Hotels lose millions during summer months

Joe Toy
Joe Toy
Sylvie Drouin
Sylvie Drouin

By Duane Shimogawa - bio | email

WAIKIKI (KHNL) - The slowing economy takes a big bite out of Hawaii's hotel industry, and the outlook is grim for the months ahead.

New figures released to KHNL News8 shows Hawaii hotel revenues down a little more than a hundred million dollars this past summer season.

Everything was going smooth for the hotel industry until the summer arrived. Hotels have been hit hard by the loss of many factors that stem from high fuel costs.

It's another busy sunday on the main strip of Waikiki -- one of the most popular tourist destinations in the state.

But industry experts say don't be fooled by what you see. Numbers released Sunday translate into a scary sight for hotels across the state.

"Well, I think we've had this tremendous drop so far in the year and the fall doesn't look any better, bookings for the first quarter into 2009 also remain weak, so the real big question is really how long is this going to go into next year," Hotel consultant Joe Toy said.

Joe Toy is an independent hospitality consultant who came up with these findings.

"I think the biggest challenge is how to get back on track in light of the fact that we have very high fuel costs and a restriction in air capacity and I think that's one of the biggest concerns, how do we get our tourists over here," he said.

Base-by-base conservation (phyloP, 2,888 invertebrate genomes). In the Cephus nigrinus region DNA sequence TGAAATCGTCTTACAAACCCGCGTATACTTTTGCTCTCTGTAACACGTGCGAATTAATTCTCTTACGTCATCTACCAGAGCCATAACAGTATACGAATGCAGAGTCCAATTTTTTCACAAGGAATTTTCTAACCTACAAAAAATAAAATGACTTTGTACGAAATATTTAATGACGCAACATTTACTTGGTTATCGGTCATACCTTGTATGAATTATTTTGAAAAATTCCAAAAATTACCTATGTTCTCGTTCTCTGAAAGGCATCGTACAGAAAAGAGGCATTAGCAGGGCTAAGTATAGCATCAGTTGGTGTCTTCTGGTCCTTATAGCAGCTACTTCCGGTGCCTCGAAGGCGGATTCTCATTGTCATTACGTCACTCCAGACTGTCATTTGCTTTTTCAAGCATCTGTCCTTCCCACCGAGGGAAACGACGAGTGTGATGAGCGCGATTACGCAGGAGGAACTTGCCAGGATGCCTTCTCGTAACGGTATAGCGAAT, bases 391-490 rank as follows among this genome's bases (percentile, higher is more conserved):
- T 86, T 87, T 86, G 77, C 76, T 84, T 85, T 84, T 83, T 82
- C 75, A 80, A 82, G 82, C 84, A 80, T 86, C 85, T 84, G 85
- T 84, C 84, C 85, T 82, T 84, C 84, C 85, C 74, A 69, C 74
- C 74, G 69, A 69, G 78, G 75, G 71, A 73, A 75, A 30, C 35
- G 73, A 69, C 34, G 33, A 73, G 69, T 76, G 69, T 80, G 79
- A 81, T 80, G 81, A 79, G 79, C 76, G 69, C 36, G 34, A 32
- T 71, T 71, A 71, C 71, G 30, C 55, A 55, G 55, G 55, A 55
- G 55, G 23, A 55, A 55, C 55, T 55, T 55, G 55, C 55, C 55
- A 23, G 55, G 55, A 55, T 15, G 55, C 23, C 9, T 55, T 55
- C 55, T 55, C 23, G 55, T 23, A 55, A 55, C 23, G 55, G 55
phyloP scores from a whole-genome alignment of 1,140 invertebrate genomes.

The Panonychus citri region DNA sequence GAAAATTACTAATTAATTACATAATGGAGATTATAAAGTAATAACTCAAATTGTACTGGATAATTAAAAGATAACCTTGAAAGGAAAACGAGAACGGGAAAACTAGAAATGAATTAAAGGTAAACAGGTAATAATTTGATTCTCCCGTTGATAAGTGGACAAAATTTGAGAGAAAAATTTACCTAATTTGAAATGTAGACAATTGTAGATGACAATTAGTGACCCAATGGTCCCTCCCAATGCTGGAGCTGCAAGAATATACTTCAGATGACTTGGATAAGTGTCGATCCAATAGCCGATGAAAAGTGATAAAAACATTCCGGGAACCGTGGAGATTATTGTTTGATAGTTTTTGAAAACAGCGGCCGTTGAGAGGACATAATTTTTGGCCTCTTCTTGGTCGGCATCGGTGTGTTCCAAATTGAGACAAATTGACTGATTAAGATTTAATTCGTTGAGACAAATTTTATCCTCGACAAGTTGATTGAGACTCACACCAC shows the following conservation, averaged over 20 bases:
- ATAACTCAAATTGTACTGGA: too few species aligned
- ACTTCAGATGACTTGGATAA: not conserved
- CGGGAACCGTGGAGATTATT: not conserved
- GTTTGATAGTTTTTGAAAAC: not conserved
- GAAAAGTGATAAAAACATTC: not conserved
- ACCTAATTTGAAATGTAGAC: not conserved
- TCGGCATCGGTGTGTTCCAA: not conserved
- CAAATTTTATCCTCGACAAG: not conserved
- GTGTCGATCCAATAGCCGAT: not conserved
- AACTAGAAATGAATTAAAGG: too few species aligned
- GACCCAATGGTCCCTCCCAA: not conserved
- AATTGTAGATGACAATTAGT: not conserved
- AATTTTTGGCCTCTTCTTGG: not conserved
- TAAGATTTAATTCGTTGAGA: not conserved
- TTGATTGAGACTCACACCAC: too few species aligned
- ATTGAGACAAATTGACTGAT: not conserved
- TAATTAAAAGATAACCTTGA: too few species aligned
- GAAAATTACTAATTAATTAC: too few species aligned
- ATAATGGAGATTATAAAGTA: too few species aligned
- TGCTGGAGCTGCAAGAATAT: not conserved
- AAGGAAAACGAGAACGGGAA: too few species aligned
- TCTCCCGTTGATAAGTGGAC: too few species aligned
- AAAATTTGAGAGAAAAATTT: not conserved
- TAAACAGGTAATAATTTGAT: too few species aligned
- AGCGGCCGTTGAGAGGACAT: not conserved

Compared to last summer, hotel revenues dropped a little more than 10 percent or around $136-million.

Total visitor arrivals are down almost 15 percent. About 300,000 less people came to the state during the summertime.

"It's cheaper for us. we wouldn't be able to come here but since the dollar is so low, we talked about it, so to us, it's an opportunity to come here visit," Canadian visitor Sylvie Drouin said.

Sylvie Drouin is one of many international visitors here, taking advantage of the weak dollar. But experts still have high hopes Hawaii will bounce back.

"I'm still very bullish on the future of Hawaii," Toy said. "I think Hawaii remains one of the best destinations on earth, it's just that we all have to weather through these bad times, not only us, but throughout the market."

Just to give you a snapshot of how bad it is for hotels, a hotel manager says they're at about 60 percent occupancy, down 20 percent from last year.